“My main advice to combat this addictive trend is to cut back on the amount of time we all spend online, and that goes for me and other adults as well,” Clement said. 

Products purchased online from Amazon and Zappos wait at a house. Since 2020, online shopping has increased due to the pandemic. Photo by Katelyn Chu

Increased spending impacts the climate

According to The World Counts, consumerism accounts for the overuse of 70% of Earth’s natural resources. In the past decade, the “global middle class,” or the number of active consumers, rose to over 2 billion individuals. The increased demand for goods such as electronics, transportation, furniture and clothing have greatly diminished the Earth’s resources. For example, over 1,800 gallons of water are needed for the production of a single pair of cotton jeans. 

“Consumerism can drag away [attention] from important sustainable consumption issues,” Padakanti said. “The random [acquisition of goods] can be harmful to the environment.” 

Factories are encouraged to expand output, causing the increase of carbon emissions that accelerate climate change. This byproduct of air pollution contributes to the increased air pollutants that pose a major health threat, according to the United Nations. According to National Geographic, the current rate of consumerism is unsustainable because byproducts of production, including factories and waste, will lead to additional depletion of resources. Substances like oil and wastewater, as well as plastic waste, are dumped into oceans. According to Biological Diversity, there are up to 51 million pieces of pollution in the world’s oceans.

Local thrift store, Plato’s Closet, is full with second-hand clothes. Thrifting has become a trend on social media and is also an effective method to limit the impact of excessive consumerism. Photo by Blake Jocuns

Solutions to combat negative environmental impact 

According to the European Commission, consumerism is projected to negatively affect 5 billion people by 2030. One method to reduce excessive consumption is to recycle products. This solution is applicable to both individual consumers and influencers whose actions and posts are likely to impact public opinion. According to Springer, consuming less also results in long-term satisfaction rather than off impulse purchases.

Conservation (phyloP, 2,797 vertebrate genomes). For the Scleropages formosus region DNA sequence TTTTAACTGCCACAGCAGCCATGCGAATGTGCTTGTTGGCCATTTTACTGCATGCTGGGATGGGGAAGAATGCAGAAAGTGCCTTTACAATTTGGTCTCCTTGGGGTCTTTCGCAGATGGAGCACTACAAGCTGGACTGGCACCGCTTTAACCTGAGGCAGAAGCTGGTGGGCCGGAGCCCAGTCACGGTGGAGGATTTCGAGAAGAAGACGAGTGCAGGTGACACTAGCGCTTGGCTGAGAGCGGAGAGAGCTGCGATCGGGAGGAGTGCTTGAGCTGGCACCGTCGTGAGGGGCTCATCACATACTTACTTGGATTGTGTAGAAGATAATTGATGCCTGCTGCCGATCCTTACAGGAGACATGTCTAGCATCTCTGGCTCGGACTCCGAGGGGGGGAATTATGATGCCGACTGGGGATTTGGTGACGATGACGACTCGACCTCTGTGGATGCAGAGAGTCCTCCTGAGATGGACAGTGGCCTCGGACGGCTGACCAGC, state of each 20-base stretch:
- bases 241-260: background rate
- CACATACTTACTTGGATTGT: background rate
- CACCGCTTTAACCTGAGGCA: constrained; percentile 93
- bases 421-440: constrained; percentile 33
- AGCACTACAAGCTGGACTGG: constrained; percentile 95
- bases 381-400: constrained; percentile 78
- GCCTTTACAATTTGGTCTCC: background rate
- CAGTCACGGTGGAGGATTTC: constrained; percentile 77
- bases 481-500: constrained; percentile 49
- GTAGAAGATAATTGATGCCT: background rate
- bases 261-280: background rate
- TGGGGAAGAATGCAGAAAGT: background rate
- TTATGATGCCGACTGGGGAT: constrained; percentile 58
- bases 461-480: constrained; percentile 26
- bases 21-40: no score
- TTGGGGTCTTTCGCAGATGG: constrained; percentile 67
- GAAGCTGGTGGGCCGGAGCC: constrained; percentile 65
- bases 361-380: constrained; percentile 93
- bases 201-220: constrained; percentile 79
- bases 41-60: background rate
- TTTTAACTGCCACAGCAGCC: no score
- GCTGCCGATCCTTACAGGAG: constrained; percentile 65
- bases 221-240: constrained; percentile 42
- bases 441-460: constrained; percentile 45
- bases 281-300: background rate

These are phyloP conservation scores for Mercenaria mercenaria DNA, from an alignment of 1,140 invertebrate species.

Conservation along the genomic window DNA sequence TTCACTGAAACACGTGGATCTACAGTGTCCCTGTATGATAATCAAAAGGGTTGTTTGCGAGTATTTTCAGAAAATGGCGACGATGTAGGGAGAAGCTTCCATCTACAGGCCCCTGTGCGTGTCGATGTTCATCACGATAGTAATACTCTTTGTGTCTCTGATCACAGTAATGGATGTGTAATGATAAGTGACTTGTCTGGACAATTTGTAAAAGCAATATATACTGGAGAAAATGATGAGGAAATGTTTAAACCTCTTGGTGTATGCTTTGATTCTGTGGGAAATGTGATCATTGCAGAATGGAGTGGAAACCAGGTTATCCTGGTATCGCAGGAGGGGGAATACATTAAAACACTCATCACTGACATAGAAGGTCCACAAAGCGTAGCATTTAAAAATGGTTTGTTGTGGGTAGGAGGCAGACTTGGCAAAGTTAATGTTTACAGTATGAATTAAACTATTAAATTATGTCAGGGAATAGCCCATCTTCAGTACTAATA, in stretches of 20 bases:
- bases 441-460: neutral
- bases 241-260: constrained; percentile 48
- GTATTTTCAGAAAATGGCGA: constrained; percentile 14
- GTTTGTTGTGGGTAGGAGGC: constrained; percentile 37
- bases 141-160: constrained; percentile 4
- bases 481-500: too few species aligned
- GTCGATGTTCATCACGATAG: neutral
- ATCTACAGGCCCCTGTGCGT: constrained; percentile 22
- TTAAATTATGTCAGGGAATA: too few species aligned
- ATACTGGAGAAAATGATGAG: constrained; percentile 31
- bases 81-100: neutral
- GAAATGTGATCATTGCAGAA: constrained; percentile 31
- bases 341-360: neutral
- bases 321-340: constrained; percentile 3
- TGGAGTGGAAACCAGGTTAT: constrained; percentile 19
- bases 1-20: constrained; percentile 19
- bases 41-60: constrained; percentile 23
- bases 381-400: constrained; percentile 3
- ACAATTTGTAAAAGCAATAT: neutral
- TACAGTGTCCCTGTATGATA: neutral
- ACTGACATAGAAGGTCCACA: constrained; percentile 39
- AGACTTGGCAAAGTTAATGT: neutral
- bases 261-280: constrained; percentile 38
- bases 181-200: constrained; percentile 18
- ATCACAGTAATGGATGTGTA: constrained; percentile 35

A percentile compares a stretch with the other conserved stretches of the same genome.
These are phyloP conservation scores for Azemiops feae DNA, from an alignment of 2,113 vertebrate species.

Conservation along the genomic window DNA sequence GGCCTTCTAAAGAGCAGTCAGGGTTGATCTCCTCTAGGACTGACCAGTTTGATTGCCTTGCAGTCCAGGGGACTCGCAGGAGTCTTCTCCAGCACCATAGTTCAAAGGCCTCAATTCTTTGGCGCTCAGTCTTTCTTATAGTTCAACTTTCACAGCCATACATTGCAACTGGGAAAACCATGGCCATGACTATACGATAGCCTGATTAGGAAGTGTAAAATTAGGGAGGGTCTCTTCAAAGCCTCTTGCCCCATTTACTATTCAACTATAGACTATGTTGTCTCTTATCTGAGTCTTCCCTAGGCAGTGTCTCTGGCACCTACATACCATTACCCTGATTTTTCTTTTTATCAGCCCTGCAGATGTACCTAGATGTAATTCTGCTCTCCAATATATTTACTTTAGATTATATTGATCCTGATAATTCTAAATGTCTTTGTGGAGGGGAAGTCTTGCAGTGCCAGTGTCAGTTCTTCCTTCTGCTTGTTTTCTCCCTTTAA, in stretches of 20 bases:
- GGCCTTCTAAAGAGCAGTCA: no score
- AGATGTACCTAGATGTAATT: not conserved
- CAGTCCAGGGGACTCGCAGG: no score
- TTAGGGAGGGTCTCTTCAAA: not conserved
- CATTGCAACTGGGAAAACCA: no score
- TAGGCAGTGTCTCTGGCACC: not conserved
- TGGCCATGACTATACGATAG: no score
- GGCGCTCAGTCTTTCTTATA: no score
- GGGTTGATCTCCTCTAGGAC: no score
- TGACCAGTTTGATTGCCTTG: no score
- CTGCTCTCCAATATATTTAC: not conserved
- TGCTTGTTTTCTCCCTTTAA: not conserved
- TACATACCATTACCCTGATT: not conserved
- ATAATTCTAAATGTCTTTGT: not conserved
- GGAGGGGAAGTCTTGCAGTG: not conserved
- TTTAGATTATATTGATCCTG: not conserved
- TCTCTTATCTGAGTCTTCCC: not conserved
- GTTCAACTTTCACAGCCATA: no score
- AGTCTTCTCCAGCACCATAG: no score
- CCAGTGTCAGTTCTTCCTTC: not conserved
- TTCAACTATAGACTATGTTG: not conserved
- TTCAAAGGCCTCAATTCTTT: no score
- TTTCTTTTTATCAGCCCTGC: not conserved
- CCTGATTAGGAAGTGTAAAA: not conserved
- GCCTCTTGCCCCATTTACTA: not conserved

Thrifting, the use of second-hand products, mitigates the impact of consumerism by decreasing the environmental waste that excessive production creates. In addition to thrifting, other solutions are to control shopping trips and repair items that are out of use rather than buy new ones. 

According to the American Psychological Association, these methods can not only improve self control, it can also help implement good finance habits and decrease excessive spending. Additionally, the second-hand clothing market was valued at $28 billion in 2019, and is expected to grow to $64 billion by 2024, as reported by Vox. Thrifting apparel consists of consumers purchasing second-hand goods, thereby recycling the clothes and reducing the environmental impact of fashion. 

“When being mindful of consumerism and its effects, it’s important to look at all the information you are presented with,” Padakanti said. “Teenagers especially should always have their own opinion when shopping and be aware of consumerism because it’s important to develop good habits for when you get older.”